Sarasota Bay area fishing report
The Reelin & Chillin was able to find, several species with redfish topping the list. Also, mangrove snapper were plentiful, spotted sea trout were hanging in the grass flats. A fly fishing trip was almost scrapped do to wind, however we still made it happen.
Enjoy a few fish tails aboard the Reelin & Chillin:
Scott Blankenbicker with ten year old daughter Sara, and friend Makaela headed out for an afternoon charter. After hitting several spots we finally found some nice redfish on a dock in North Sarasota Bay. Sara picked up her first red ever at nineteen inches. Soon after, her friend Makaela hooked into a huge twenty-eight inch fish. Dad and I just sat back and had a ball watching two ten year old lady anglers having a ball. Later we moved to a grass flats area hoping to get into some screaming action with spanish mackerel. No mackerel, however Sara managed to catch another red measuring in at twenty-two inches.
Father & Son team Randy and Justin Scheule requested a little spin, and fly fishing. No problem when they booked, however on the day of the charter the wind forecast was between ten and twenty-five knots. We headed out thinking fly fishing was a bust and decided to just go spinning. We hit a couple spots around some mangroves protected from the wind. The second spot - pay dirt. Both angler's caught redfish until the six dozen select shrimp were gone. My guess is we caught and released at least a dozen reds. We then headed for the grass flats netting a couple hundred sardines on the way. Seeing terns hitting bait on the flats we put the power pole down and had non-stop action for the remainder of the trip. Trout, snapper, and one ladyfish were feeding on the bait with the terns. In the last twenty minutes Randy decided to try a fly. Casting adjacent to the wind. he had no problem getting the fly out. I chummed the water with live sardines as they casted. Long story short several trout and mangrove snapper were caught on the fly by both anglers. He was casting a floating fly line with a chartreuse Clouser fly.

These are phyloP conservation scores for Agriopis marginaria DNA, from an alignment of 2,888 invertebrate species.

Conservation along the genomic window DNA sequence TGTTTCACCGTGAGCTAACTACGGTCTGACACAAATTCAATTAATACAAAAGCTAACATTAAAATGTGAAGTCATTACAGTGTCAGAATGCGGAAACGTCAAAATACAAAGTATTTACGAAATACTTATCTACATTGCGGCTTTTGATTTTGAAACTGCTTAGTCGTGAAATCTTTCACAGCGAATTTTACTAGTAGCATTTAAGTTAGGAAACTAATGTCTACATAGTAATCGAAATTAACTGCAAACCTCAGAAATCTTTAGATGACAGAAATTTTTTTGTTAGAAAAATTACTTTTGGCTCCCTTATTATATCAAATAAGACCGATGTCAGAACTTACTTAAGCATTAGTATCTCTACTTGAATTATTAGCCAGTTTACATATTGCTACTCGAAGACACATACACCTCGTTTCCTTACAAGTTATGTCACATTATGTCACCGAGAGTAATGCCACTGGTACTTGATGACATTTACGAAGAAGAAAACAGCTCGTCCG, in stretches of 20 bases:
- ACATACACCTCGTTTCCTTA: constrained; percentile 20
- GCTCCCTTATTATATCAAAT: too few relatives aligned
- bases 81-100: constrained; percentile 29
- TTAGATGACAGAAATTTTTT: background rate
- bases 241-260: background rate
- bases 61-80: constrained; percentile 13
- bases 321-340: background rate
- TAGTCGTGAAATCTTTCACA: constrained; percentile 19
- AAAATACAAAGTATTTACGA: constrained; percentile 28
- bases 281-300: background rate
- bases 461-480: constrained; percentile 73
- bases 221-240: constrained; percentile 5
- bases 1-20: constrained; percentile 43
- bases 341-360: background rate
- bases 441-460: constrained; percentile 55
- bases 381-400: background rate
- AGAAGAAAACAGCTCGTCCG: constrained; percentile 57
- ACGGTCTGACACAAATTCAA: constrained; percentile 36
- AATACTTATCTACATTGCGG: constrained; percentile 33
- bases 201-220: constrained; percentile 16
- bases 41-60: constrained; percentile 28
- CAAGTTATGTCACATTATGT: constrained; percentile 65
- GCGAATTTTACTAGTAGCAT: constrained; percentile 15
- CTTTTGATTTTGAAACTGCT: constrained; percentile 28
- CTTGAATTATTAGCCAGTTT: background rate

Captain's Tip -A little chumming never hurts
I know it's not what the purest fly or lure angler has in mind, however a little chumming can make a big difference in putting more fish on the line. It's different when in your own town, and on your own boat with plenty of time, however when you only have four hours on a charter to put fish on the line, a little chumming goes a long way. On the above trip we knew fish were in the area because we were catching them with live bait. When the fly rod was brought out I would chum with five or six sardines on almost every cast. We could see the fish hitting the surface, and they didn't hesitate hitting the fly. Some anglers use a plastic ball bat with the end of the bat cut out. I rigged up a plastic gin bottle with the bottom cut out and an old rake handle stuck in the neck end of the bottle. The gin bottle was used because the plastic is thicker than like a soda two liter bottle. I used the rake handle because I wanted it a little longer than the standard plastic bat so I could get more distance. I put a half dozen or so sardines in the bottle - spin them around a few times to get them dizzy then fling them into the target area. Give it a try sometime, it works great for both fly and spin fishing.
Tight Lines & Good Times, Capt. Terry Frankford
Reelin & Chillin Charters Inc.
Danielle with a spotted sea trout
Sara with her first redfish
About The Author: Captain Terry Frankford
Company: Reelin & Chillin Charters Inc.
Area Reporting: Sarasota
Bio: Fishing experience in the Sarasota area for over thirty years - mostly salt water inshore and nearshore. Became a full time guide in November of 2003 after retiring from Verizon Communications as a Network Planning Engineer. U.S.C.G. licensed Master #1125021 – includes Commercial Assistance Towing. Completed Auxiliary boating Skills & Seamanship course. Certified in Senior Lifesaving, Advanced First Aid, CPR, and Open Water Scuba Diving.